I’ve looked at this artist’s work as a whole and am impressed at how whimsical and lifelike his digital creatures are. The whole process in making the wondrous room is detailed here, but in summary, Communion is a “generative installation” in the walls of a room comprised of panels. Each panel contains a digital creature that evolves from simple structures to complex human-like organisms as they dance their way through development, as a “celebration of life.”
Just by making these creatures dance, the artist is able to make them become endearing and characterize them; the fact alone is astounding. I’m reminded of Thomas Was Alone, a game that only has rectangles as the characters, but by giving each of the rectangles a personality, suddenly the visuals become trivial and the jumping rectangles become personal to the player. Likewise, these creatures become “characters” and the audience becomes free to attach personalities to the creatures; they might even be named. And as if the dancing itself wasn’t dynamic enough, the creatures change–evolve–in front of the audience’s eyes. Although the creatures are confined to the boxes, they become part of the world by their dynamism. A recurring theme in Pyke’s works, after all, is applying human or animal tendencies to an object. According to an interview, he wants to make viewers empathize with technology, a vision of utopia.
It could have been even more effective (but of course more expensive) if each panel had a motion sensor that could allow the creature to react to the close presence of a viewer. It would create more personality for the creature, and allow for more active participation from the audience rather than the passivity I saw in most documentations. (This is the fullest documentation I could find of the piece without the audience)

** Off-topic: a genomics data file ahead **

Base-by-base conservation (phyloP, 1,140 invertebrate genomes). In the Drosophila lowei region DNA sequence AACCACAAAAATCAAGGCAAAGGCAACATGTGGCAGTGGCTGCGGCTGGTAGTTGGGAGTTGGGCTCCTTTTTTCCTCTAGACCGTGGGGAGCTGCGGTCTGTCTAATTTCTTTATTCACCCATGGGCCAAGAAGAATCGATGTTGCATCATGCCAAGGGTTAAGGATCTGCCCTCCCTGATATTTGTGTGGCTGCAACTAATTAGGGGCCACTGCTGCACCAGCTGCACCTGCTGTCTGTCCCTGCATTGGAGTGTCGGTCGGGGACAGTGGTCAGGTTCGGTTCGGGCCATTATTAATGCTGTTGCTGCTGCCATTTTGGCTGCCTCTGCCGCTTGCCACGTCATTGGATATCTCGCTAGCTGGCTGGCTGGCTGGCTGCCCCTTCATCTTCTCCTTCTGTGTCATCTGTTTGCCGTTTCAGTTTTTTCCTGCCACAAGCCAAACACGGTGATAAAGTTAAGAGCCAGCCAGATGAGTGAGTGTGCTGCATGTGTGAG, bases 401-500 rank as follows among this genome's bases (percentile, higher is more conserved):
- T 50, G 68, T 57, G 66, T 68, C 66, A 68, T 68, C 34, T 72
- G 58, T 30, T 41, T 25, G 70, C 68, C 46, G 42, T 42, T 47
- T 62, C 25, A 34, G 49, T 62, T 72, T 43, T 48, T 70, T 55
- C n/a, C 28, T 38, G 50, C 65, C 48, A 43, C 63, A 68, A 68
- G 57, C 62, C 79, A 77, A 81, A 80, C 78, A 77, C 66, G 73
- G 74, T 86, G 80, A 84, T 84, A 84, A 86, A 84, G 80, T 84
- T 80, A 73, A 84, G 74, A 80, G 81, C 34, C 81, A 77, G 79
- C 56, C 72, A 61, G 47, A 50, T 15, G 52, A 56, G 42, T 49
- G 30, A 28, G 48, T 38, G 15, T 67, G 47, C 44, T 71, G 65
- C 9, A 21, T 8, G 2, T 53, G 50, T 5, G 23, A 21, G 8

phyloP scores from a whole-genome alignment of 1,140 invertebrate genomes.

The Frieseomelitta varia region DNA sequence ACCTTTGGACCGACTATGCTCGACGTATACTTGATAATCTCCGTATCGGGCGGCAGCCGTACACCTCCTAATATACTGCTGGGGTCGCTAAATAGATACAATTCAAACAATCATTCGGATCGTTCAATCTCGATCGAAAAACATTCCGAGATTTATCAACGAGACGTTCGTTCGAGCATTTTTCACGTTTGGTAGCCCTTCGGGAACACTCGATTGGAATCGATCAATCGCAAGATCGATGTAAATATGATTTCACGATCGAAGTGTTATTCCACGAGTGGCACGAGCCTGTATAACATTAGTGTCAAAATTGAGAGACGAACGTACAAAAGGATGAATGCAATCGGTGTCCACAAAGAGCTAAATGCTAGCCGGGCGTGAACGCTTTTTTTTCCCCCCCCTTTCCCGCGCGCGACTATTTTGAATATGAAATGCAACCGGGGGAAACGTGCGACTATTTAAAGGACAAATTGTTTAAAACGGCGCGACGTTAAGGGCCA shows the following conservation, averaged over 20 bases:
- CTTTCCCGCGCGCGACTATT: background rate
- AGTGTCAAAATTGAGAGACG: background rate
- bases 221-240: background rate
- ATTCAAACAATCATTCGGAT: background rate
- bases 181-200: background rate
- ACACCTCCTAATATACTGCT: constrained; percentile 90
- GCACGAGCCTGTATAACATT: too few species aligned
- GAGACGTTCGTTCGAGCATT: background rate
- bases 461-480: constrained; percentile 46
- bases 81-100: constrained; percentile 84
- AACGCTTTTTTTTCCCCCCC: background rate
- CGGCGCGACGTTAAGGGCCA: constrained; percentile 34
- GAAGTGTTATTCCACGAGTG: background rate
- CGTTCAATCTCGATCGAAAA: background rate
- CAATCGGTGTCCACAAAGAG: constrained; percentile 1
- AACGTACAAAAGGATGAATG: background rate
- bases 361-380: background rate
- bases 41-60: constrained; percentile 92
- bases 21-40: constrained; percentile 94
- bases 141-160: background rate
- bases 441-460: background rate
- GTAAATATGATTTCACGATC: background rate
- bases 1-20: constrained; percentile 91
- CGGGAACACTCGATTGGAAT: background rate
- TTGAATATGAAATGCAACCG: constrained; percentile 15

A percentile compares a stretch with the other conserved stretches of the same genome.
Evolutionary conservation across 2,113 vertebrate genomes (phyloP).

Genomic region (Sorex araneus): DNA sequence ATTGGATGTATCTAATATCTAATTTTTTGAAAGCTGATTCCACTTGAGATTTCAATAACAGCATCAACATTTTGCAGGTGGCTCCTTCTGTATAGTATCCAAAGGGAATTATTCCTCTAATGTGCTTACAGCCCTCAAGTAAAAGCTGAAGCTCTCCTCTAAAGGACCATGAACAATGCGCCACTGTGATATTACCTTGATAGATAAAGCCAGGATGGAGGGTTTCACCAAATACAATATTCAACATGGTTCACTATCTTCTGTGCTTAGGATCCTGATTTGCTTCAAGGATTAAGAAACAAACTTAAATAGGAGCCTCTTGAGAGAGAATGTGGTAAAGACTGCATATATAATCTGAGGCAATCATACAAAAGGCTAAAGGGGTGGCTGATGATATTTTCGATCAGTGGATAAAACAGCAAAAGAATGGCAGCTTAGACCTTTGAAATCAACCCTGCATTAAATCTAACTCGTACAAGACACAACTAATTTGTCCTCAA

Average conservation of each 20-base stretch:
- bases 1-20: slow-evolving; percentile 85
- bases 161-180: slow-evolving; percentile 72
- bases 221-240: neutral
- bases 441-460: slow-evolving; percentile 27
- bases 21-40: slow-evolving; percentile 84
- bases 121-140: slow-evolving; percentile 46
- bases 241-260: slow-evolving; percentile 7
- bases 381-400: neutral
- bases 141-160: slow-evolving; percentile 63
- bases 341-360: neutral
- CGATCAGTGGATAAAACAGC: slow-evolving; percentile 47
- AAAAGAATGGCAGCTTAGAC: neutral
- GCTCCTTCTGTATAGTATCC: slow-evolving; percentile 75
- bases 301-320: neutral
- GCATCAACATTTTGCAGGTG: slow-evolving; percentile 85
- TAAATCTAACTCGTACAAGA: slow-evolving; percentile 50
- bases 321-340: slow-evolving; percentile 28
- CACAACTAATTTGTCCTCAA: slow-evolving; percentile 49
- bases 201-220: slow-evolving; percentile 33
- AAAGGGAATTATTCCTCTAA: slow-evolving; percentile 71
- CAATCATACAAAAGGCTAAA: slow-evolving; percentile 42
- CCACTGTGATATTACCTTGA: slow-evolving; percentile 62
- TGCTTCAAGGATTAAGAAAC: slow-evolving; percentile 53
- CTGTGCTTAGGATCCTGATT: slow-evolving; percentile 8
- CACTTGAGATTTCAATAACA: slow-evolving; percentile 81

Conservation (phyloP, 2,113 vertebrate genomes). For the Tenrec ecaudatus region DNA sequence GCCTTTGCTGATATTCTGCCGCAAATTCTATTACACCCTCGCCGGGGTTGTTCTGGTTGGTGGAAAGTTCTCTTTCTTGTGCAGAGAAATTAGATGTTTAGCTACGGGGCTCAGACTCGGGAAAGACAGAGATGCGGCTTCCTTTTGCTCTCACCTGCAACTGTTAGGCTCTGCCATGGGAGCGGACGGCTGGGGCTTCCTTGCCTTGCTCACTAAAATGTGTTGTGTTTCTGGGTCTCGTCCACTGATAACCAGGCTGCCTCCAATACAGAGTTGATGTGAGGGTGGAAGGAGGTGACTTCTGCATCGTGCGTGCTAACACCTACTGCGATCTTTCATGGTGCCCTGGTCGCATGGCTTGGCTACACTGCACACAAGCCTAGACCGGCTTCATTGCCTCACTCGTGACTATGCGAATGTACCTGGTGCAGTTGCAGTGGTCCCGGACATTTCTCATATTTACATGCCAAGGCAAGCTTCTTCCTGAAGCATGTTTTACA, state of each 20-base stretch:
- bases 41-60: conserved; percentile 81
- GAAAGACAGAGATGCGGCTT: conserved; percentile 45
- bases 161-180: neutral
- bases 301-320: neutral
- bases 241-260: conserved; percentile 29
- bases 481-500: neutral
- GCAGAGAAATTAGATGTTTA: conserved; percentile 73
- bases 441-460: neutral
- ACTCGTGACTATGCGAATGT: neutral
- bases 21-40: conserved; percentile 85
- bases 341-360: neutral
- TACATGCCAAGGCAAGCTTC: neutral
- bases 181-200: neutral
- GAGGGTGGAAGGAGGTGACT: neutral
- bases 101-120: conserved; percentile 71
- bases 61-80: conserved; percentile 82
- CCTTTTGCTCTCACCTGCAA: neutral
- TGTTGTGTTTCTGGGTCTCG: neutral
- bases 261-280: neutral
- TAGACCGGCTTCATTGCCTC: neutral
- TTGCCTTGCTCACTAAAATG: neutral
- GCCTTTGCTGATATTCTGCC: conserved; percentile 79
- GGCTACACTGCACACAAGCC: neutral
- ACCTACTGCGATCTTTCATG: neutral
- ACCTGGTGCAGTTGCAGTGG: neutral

This one surprised me because I didn’t know research in tactile interaction was going on, let alone significant progression in the field. Basically, the project, made by a small group of researchers, looks much like a webcam that follows your hands around as it shoots off air pressure at appropriate moments to create a sensation not unlike touching something out of thin air. It is such a silly solution too–it looks hilariously primitive but effective at the same time. It does what it needs to do. Right now it doesn’t seem to be in the distributing stage, but its inspiration and motivation are mainly for games and interactive environments. When it is ready for distribution, I would like it to not be so obstructive in the interaction, however: it’s kind of obnoxious whenever it moves. Will there be a subtler way to push for tactile interaction, in free air?
This project is beautiful, but highly disappointing. It is an audiovisual experience of standing under the umbrella structure, which takes in the surrounding noise and presence to react accordingly with patterns and lights. I was expecting to be mesmerized, and I was, really, but not as much as I wanted to be. I wanted the visual to react strongly to the biggest sounds, the sounds that stand out, but there were many moments (in multiple documentations found online) where I wasn’t even sure if the structure was reacting to the environment. The patterns are beautiful, yes; they look as if branches are growing in thin air. But it is supposed to be an audiovisual experience, and I only found the visual to be profound. Then again, maybe I will absolutely have to be under the umbrella to get the full effect, to understand the work.